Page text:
In BAD MOMS, Amy (Mila Kunis) is a coffee company exec who’s trying to juggle an intense part-time job (that’s really more full-time), a strained marriage, two kids, household responsibilities, and everything else — all under the watchful gaze of the critical PTA moms at her children’s school. When Amy discovers that her husband has been having online sex with a woman across the country, Amy kicks him out and is left juggling even more. Soon, she decides she’s had enough and can no longer live up to society’s expectations of perfect motherhood. With two new friends — Carla (Kathryn Hahn) and Kiki (Kristen Bell), both mothers at the school who feel her pain, too — at her side, Amy decides it’s time to embrace “bad” motherhood. But at what cost?
Based on the 1989 film of the same name, PARENTHOOD concerns the day-to-day dramas of the sprawling Braverman family, centering on the spawn of patriarch Zeke (Craig T. Nelson) and matriarch Camille (Bonnie Bedelia). Because married oldest son Adam (Peter Krause) seems to have it all together, he often serves as the de facto “Mr. Fix-It” for his three younger siblings: single mom Sarah (Lauren Graham), free-spirited Crosby (Dax Shepard) and workaholic Julia (Erika Christensen). But every now and then, even Adam needs a little parental guidance. In the midst of these thirtysomethings’ various dramas are the kids they’re raising, including a young boy with Asperger’s syndrome and brooding teens.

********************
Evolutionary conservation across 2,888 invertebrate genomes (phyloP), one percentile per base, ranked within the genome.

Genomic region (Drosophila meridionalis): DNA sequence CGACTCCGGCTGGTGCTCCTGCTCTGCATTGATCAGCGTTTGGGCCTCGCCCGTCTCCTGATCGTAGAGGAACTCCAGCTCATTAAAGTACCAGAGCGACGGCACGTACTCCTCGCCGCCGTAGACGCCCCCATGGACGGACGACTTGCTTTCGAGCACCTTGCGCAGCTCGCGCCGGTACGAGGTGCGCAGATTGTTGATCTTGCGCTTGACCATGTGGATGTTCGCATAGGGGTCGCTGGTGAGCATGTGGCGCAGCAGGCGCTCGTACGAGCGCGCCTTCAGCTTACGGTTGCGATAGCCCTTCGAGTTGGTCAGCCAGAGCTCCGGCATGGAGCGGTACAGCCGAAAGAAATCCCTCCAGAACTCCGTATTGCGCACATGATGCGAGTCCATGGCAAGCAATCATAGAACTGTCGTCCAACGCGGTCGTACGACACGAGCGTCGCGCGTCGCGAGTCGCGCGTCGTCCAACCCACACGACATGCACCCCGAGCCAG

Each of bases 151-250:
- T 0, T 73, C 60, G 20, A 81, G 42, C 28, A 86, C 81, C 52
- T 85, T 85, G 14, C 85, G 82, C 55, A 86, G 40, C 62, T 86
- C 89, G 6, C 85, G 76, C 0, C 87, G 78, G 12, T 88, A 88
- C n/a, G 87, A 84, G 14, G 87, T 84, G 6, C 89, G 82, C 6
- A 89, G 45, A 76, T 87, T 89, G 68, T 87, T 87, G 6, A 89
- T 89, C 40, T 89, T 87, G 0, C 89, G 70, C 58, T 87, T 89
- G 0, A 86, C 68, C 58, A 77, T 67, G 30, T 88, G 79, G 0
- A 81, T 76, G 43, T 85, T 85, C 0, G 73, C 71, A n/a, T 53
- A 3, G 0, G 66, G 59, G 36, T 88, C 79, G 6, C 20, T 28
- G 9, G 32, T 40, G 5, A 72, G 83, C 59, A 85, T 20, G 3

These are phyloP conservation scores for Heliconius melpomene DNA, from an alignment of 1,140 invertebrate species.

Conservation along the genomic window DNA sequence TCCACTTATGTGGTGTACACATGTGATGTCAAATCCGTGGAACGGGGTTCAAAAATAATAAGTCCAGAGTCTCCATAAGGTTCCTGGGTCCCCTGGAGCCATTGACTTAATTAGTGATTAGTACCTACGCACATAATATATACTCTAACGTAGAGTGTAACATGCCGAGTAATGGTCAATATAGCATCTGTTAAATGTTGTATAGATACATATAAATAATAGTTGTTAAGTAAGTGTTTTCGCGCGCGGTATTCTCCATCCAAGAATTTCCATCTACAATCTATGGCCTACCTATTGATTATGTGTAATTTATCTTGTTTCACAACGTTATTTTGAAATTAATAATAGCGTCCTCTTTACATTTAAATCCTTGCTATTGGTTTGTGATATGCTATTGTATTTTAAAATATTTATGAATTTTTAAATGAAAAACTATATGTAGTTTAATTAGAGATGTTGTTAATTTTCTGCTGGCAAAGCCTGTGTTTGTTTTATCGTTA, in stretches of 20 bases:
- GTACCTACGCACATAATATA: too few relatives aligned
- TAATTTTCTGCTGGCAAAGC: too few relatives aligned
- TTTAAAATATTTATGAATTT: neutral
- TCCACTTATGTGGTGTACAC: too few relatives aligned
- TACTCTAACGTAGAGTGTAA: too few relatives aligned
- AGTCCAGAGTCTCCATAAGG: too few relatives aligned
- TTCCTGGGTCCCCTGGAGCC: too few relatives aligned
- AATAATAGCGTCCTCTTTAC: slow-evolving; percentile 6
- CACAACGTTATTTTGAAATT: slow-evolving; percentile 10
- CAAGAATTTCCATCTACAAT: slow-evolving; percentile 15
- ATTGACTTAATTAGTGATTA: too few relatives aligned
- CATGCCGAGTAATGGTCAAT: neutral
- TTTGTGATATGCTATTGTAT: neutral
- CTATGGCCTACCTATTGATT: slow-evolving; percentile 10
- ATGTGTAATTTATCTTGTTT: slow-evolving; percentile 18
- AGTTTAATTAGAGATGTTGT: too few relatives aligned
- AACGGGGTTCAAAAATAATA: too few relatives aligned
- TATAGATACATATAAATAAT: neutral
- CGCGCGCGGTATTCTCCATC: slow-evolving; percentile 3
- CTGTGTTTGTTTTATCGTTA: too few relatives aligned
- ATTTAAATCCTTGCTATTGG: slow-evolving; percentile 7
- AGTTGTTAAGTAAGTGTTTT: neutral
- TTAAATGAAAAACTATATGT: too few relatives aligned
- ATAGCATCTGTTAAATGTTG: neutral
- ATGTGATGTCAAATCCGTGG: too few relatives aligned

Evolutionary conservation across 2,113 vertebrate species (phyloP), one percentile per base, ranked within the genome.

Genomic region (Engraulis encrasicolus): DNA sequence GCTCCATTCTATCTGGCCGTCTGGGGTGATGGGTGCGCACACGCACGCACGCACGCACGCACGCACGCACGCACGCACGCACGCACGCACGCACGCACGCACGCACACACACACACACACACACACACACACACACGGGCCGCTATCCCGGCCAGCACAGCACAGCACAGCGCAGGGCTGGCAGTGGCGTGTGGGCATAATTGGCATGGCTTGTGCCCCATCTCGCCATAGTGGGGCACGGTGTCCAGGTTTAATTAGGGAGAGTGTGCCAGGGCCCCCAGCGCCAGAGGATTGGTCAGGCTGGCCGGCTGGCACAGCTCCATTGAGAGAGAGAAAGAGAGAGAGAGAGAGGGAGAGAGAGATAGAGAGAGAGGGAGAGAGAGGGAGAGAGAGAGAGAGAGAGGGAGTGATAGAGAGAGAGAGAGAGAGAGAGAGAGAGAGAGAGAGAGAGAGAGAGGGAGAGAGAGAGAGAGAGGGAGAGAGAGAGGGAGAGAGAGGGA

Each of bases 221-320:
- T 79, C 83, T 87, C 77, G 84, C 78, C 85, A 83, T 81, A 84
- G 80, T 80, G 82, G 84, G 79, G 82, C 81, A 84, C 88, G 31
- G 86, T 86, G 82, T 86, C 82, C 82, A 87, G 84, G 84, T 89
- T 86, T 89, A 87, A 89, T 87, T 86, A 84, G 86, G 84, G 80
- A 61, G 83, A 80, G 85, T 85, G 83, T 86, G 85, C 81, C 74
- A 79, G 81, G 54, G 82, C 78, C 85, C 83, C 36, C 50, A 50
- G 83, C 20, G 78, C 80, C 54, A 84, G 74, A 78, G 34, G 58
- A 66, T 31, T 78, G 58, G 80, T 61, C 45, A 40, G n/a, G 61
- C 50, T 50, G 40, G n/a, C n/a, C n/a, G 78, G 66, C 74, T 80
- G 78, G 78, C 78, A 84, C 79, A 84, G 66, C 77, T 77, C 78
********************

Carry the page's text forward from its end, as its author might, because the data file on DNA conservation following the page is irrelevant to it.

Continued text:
Final Tip: Movie Nights with Peace of Mind, Thanks to Annie Baby Monitor
As you prepare for a delightful movie night, there’s no need to worry about the safety of your baby.
With the Annie Baby Monitor by your side, you can enjoy every laugh-out-loud moment with absolute peace of mind.
Annie Baby Monitor isn’t just a baby monitor; it’s your ticket to perfect movie nights.
Real-time video streaming, audio capabilities, and motion detection keep you connected to your baby, ensuring they’re safe and sound in their room while you savor the hilarity on the screen.
So, dim the lights, grab your popcorn, and press play, knowing that the Annie Baby Monitor has your back. Cheers to a night of laughter and relaxation!